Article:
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A UC Davis professor has been selected to serve on an advisory panel that will help guide the state of California toward adoption of a "green chemistry" program.
Julie Schoenung, a professor of chemical engineering and materials science, was one of 27 scientists and academicians from across the United States chosen to serve on California's newly formed Green Ribbon Science Panel. Established in 2008 by passage of two landmark environmental bills signed into law by Gov. Schwarzenegger on Sept. 29, the panel will provide advice and act as a resource to California's Department of Toxic Substances Control and the California Environmental Policy Council.
The department selected the 27 panel members on the basis of their education, expertise and practical experience in specific fields related to green chemistry, which is an innovative approach in dealing with chemicals before they become hazards, with an overall goal of making chemicals and products "benign by design." Members' qualifications derive from a range of disciplines, including engineering, materials science, chemistry, toxicology, environmental law, public health, public policy and risk analysis. All serve as volunteers.
Schoenung brings to the panel her expertise in incorporating green design principles when choosing materials that get incorporated into complex products. Her research interests also includes the synthesis of materials ranging from metals and ceramics to nanomaterials and thermal barrier coatings. In July 2008 she was appointed co-director of the new University of California Lead Campus Program on Research and Education in Green Materials. The program's goal is to overhaul the research education of graduate students in such fields as materials science and environmental toxicology in order to create approaches that will help move society toward replacing toxic materials with green materials.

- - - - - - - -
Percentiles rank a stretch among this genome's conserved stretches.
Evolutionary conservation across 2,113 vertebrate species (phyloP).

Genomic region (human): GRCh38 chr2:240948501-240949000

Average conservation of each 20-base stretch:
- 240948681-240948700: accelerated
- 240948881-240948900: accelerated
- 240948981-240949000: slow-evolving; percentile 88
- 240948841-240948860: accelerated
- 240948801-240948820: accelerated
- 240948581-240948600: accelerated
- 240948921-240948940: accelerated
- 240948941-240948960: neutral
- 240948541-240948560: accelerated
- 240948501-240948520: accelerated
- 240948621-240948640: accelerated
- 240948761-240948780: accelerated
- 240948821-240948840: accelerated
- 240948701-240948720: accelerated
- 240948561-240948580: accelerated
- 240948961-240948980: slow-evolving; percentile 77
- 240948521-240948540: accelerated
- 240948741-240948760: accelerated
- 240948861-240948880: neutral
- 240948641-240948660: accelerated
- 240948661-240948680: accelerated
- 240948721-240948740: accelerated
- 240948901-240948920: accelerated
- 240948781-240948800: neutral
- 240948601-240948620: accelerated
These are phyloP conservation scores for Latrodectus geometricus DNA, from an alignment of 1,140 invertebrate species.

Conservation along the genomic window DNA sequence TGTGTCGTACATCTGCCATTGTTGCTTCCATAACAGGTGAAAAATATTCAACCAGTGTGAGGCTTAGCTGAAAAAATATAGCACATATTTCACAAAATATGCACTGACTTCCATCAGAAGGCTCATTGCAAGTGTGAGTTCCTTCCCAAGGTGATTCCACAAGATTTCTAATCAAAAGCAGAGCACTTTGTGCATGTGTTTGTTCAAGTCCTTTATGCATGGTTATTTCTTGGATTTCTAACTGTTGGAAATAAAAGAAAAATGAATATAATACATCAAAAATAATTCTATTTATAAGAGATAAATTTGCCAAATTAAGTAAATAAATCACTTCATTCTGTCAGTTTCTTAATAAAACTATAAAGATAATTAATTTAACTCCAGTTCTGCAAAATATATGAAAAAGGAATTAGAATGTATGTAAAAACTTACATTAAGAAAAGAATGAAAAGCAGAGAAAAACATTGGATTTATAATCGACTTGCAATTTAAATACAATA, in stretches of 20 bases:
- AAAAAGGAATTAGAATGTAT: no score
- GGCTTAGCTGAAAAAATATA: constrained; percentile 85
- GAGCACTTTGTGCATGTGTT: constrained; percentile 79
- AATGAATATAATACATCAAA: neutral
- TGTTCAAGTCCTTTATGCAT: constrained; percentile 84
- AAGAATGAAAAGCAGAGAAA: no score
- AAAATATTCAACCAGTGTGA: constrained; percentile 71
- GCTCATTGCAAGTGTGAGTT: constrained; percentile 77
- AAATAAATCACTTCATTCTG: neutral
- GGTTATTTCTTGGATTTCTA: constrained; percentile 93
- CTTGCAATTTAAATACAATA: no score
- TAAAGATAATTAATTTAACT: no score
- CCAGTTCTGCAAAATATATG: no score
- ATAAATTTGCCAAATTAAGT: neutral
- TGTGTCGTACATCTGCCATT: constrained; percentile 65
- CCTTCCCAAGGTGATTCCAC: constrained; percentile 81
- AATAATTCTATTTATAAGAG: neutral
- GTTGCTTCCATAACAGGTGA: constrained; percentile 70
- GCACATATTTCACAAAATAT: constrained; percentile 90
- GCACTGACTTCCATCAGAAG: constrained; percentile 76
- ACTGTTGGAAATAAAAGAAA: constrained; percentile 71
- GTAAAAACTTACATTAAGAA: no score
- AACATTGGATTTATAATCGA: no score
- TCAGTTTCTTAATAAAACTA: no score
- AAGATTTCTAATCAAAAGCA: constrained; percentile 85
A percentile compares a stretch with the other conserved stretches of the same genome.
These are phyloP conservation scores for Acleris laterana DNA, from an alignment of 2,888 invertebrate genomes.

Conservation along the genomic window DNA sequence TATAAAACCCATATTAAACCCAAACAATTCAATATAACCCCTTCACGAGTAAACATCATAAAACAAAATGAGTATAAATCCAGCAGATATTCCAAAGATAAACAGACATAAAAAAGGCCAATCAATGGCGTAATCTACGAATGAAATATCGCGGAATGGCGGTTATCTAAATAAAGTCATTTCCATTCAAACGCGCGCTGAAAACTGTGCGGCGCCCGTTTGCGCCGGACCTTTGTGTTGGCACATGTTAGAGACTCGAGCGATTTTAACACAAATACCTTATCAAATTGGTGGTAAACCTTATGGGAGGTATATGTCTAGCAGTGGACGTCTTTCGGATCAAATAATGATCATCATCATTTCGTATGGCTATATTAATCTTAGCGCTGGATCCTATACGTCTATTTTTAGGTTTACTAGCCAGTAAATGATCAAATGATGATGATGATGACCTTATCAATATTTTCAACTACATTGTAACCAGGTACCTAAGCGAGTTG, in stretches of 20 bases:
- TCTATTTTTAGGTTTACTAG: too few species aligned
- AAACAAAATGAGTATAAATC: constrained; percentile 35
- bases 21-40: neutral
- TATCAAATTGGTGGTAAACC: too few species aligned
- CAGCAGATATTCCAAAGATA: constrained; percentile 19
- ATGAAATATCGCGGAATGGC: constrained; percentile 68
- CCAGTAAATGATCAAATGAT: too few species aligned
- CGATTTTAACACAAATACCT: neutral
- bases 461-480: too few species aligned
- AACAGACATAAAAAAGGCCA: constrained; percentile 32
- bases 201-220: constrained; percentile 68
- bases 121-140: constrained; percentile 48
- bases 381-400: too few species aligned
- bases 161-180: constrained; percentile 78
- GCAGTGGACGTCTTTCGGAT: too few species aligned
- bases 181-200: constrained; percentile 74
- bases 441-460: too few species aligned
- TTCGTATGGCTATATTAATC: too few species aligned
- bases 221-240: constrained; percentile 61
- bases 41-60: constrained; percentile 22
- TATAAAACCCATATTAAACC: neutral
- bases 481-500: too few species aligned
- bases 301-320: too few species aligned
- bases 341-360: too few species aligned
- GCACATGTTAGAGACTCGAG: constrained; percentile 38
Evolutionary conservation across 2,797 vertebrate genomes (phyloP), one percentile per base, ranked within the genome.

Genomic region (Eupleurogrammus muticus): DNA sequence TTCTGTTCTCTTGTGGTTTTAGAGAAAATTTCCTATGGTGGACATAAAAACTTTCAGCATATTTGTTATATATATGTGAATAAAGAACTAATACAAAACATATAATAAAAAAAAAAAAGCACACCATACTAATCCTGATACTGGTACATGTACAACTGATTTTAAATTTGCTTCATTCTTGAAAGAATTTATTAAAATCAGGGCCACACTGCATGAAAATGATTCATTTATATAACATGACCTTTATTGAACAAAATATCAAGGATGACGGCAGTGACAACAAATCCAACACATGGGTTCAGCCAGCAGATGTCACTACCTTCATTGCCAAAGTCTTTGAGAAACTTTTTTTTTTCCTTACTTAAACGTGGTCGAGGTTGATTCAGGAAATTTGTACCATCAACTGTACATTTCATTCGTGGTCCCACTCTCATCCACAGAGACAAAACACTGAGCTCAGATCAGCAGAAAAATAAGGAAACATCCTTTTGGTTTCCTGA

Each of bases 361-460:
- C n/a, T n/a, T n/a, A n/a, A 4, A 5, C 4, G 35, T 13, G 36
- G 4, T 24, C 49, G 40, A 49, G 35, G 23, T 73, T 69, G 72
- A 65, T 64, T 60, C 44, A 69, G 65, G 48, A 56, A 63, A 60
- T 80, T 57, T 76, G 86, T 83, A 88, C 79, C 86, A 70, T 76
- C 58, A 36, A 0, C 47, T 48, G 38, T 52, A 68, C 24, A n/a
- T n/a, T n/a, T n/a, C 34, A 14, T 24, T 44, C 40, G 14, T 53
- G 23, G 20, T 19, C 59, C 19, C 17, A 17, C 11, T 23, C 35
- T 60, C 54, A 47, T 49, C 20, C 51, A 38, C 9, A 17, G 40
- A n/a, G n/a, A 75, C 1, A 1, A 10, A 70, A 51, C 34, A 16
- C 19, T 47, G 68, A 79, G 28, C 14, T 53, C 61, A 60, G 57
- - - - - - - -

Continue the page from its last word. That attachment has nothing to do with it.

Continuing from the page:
Duties of the Green Ribbon Science Panel include:
* Advising the Department of Toxic Substances Control on scientific and technical matters in support of significantly reducing adverse impacts on health and the environment of chemicals used in commerce, and to help determine the societal costs of those adverse impacts.
* Advising the department on the development of green chemistry and chemicals policy recommendations and implementation strategies, and ensuring that the recommendations are based on a strong scientific foundation.
* Providing the department with a prioritized list of the chemicals for which hazard data should be collected.
For more information, please click here
Chemical Engineering and Materials Science
UC Davis News Service
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